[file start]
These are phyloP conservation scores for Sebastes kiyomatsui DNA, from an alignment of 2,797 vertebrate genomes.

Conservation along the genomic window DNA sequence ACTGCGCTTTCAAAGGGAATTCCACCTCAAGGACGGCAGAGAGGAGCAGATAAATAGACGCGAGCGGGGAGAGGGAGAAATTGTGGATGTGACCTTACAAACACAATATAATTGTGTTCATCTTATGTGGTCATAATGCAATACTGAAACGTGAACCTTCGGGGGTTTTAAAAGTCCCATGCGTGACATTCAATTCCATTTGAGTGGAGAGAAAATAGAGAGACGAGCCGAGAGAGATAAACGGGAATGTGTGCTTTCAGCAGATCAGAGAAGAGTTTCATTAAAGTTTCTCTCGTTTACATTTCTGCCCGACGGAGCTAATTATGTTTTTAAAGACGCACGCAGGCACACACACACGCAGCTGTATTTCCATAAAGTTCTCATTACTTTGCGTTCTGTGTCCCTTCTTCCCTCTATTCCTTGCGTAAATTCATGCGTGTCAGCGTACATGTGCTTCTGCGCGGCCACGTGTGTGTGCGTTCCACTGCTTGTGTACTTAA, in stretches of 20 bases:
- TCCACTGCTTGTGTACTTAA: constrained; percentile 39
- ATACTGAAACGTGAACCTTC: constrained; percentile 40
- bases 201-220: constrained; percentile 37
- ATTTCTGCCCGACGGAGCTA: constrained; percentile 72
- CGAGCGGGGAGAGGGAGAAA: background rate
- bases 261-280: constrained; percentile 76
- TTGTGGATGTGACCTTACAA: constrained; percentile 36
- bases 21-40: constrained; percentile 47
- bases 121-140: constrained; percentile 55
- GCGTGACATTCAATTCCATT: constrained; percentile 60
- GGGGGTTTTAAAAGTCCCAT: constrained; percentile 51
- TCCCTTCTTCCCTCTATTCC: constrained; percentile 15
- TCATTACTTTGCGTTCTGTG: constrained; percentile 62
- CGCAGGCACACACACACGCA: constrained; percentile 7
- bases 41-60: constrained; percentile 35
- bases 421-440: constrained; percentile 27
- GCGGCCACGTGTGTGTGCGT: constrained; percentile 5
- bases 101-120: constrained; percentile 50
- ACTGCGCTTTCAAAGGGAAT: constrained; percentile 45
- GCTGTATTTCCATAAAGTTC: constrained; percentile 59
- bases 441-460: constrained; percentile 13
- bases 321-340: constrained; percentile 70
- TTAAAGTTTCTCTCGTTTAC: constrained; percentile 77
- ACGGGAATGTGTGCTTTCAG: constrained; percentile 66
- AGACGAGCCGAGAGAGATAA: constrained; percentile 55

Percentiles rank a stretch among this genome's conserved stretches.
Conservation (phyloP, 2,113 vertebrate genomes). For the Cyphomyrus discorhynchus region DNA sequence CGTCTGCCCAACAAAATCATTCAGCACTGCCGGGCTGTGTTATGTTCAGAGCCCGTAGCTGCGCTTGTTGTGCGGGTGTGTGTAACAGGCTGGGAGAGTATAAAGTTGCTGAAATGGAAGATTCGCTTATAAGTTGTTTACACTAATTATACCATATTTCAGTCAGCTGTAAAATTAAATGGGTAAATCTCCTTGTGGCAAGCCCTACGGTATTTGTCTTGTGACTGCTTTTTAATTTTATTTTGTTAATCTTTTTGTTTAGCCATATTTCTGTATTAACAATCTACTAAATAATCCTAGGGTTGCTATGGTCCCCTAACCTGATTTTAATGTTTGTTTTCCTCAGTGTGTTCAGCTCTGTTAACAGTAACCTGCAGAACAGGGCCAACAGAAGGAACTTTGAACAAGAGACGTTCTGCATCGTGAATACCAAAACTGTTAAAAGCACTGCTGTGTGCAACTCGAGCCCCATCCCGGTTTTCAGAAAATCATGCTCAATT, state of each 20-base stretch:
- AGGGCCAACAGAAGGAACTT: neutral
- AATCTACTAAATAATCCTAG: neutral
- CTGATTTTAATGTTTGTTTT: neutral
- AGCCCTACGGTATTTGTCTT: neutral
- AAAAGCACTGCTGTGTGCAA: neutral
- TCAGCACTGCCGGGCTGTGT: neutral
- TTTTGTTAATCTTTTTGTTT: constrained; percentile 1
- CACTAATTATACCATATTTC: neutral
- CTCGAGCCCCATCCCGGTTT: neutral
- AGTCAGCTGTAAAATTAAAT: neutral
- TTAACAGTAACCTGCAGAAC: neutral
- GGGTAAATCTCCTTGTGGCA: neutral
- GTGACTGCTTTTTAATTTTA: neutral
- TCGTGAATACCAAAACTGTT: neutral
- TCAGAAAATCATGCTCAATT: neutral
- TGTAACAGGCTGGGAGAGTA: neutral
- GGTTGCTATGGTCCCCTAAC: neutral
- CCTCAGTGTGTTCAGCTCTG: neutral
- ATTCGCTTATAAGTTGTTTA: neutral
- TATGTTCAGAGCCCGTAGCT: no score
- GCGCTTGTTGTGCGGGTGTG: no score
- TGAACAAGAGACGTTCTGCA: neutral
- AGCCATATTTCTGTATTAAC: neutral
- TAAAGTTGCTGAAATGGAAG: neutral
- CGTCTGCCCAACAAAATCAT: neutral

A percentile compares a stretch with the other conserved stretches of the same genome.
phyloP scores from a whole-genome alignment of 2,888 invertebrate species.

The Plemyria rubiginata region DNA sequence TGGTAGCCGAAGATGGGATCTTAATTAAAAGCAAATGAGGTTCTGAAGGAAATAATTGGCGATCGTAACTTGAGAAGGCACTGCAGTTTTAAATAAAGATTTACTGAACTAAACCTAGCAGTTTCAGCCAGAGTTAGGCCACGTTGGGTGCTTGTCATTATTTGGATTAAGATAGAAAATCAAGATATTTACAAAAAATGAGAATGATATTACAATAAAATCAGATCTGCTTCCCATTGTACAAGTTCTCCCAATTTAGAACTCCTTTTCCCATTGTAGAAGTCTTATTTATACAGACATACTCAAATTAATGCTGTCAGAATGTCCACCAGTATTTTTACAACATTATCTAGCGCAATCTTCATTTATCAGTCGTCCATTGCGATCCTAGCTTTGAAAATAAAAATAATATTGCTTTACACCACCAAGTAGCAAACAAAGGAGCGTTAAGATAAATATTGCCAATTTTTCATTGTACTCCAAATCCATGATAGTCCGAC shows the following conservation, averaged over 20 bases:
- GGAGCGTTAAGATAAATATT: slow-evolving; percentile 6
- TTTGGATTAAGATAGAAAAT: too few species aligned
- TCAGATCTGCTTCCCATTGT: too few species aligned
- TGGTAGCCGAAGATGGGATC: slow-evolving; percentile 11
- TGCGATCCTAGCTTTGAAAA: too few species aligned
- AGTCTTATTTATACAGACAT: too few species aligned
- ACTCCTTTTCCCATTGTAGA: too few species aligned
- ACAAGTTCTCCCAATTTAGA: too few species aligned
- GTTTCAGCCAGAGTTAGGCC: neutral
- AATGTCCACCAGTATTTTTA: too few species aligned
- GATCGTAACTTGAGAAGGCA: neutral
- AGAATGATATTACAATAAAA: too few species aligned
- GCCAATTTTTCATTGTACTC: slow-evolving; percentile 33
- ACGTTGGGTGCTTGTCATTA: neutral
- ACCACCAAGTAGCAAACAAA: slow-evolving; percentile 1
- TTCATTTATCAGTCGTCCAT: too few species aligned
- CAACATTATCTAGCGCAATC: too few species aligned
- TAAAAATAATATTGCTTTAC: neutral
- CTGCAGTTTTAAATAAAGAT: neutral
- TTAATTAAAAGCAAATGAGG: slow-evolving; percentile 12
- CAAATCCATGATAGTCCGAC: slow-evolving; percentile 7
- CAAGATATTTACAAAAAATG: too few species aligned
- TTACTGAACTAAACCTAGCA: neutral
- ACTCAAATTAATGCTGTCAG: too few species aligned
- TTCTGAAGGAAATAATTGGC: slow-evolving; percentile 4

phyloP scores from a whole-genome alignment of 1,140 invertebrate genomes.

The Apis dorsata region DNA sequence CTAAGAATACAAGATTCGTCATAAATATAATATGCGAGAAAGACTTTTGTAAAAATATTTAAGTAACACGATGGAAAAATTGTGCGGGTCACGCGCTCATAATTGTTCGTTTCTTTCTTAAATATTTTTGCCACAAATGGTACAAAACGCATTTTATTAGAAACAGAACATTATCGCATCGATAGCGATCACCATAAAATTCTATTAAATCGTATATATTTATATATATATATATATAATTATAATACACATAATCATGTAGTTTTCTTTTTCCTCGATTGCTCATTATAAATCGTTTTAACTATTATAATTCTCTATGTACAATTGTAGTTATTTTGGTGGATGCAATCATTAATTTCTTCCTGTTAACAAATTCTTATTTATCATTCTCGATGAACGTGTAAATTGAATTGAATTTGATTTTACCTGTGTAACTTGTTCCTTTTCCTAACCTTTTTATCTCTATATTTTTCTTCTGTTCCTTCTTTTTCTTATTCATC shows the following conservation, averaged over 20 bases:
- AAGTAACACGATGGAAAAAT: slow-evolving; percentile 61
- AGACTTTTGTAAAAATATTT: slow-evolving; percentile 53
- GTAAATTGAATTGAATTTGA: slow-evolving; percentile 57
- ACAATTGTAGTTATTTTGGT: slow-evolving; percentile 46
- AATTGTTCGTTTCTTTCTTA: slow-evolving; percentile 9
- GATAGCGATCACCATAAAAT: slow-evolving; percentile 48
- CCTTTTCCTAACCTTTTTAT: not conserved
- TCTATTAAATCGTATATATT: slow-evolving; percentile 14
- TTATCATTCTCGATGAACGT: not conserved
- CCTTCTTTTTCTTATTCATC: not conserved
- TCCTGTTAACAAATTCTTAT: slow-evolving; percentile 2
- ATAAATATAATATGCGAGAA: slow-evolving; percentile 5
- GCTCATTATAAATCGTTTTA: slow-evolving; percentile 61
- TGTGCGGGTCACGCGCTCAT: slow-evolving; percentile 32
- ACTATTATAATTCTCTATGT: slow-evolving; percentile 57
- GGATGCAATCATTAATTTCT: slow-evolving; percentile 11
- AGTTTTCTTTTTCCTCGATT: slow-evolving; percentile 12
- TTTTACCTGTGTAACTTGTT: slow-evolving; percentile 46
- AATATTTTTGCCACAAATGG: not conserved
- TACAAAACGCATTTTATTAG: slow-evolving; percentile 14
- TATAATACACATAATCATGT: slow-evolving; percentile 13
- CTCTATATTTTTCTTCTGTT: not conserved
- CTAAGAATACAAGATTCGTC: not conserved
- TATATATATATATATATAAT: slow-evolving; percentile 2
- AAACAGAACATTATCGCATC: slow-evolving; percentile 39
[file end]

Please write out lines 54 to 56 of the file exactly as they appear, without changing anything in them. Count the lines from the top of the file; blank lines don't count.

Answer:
- CGTCTGCCCAACAAAATCAT: neutral

A percentile compares a stretch with the other conserved stretches of the same genome.
phyloP scores from a whole-genome alignment of 2,888 invertebrate species.